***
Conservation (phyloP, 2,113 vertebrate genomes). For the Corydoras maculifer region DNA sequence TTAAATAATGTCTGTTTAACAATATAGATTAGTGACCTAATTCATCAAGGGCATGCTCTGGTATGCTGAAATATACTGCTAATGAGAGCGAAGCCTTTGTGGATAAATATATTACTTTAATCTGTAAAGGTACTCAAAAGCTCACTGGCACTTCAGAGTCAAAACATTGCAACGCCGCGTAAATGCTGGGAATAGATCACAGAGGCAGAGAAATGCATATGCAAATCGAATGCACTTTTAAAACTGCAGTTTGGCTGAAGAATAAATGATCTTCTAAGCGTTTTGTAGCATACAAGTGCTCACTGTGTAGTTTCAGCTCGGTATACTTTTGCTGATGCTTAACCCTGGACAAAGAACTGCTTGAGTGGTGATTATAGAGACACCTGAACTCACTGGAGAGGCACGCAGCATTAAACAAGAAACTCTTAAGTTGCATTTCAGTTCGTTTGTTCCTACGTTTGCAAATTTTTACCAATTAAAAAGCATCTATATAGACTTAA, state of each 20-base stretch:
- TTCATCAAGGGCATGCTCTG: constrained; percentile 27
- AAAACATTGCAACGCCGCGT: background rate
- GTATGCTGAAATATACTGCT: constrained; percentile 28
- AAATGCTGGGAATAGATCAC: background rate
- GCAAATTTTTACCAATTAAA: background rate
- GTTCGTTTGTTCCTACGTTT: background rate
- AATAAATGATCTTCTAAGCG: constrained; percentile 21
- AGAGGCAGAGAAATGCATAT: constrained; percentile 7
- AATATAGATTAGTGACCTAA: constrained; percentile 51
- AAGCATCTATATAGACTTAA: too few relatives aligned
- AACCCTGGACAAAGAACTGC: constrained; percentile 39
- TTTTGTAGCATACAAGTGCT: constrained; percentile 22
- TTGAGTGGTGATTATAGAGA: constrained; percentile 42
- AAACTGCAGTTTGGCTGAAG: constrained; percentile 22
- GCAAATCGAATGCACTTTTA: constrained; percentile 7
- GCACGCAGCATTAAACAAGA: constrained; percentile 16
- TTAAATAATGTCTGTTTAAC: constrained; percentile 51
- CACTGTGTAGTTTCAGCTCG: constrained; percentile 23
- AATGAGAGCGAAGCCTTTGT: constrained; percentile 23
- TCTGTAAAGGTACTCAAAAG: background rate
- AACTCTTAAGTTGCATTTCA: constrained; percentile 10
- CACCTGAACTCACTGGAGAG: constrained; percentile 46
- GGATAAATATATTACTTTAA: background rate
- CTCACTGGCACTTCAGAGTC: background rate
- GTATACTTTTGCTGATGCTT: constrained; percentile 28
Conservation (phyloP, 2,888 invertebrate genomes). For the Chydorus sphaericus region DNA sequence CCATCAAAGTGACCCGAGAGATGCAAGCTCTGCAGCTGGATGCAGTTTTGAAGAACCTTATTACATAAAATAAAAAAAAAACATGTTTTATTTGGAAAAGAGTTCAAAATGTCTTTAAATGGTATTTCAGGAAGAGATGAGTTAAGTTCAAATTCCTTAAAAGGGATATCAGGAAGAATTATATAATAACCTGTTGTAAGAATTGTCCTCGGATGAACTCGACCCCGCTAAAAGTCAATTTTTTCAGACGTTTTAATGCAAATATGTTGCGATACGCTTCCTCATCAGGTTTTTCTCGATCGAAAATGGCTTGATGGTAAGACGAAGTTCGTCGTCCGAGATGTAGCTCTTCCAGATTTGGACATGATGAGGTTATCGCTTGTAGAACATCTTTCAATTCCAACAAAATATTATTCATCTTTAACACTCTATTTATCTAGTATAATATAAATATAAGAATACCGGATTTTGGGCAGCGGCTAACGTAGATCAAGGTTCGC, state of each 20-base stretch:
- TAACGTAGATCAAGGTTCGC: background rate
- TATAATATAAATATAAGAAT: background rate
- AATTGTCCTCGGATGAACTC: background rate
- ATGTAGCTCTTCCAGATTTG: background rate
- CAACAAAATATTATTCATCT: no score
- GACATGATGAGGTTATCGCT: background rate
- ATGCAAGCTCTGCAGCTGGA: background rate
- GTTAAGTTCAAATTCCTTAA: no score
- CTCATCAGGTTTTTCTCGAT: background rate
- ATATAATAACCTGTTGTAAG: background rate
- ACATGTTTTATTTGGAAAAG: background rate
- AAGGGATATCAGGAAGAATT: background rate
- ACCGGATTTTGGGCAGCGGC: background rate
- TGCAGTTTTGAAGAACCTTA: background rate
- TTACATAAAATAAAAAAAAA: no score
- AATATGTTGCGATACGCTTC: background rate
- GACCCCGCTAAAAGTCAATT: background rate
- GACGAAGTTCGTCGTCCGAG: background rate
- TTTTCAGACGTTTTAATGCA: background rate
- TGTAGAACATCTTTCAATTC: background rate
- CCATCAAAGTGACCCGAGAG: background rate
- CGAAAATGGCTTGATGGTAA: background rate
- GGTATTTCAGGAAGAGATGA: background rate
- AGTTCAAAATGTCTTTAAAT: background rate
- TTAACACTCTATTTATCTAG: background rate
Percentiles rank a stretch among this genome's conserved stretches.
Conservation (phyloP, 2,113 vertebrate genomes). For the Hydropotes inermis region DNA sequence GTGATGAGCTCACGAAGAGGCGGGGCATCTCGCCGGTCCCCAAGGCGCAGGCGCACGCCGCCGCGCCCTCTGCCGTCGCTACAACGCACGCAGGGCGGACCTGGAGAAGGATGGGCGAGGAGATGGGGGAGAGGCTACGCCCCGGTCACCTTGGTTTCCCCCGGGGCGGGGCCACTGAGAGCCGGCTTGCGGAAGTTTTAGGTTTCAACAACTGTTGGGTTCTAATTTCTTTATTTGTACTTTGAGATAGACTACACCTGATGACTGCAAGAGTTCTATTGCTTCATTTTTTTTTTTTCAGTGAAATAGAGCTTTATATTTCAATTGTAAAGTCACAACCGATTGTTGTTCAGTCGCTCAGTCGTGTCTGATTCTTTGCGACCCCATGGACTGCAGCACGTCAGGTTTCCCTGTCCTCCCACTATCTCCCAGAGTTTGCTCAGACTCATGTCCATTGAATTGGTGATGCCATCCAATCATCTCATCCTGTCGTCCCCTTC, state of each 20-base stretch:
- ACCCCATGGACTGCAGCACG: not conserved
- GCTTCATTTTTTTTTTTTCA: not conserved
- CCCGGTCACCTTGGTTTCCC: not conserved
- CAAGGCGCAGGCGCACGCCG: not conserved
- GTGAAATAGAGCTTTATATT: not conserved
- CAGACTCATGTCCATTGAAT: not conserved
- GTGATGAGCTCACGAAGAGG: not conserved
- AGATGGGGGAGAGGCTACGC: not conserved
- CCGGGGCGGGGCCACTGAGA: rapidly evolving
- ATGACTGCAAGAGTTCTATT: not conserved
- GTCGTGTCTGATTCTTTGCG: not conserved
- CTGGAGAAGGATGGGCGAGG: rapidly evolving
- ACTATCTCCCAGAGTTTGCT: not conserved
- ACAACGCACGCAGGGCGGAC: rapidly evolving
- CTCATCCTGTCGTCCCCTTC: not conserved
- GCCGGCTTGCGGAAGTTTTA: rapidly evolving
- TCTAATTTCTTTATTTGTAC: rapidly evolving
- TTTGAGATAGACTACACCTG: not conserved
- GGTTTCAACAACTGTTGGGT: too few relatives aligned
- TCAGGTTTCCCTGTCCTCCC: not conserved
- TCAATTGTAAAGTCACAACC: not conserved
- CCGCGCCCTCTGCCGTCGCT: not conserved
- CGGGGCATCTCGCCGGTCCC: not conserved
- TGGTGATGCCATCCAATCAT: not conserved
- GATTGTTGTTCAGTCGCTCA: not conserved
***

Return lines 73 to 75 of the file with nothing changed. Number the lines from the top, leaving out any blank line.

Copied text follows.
- GGTTTCAACAACTGTTGGGT: too few relatives aligned
- TCAGGTTTCCCTGTCCTCCC: not conserved
- TCAATTGTAAAGTCACAACC: not conserved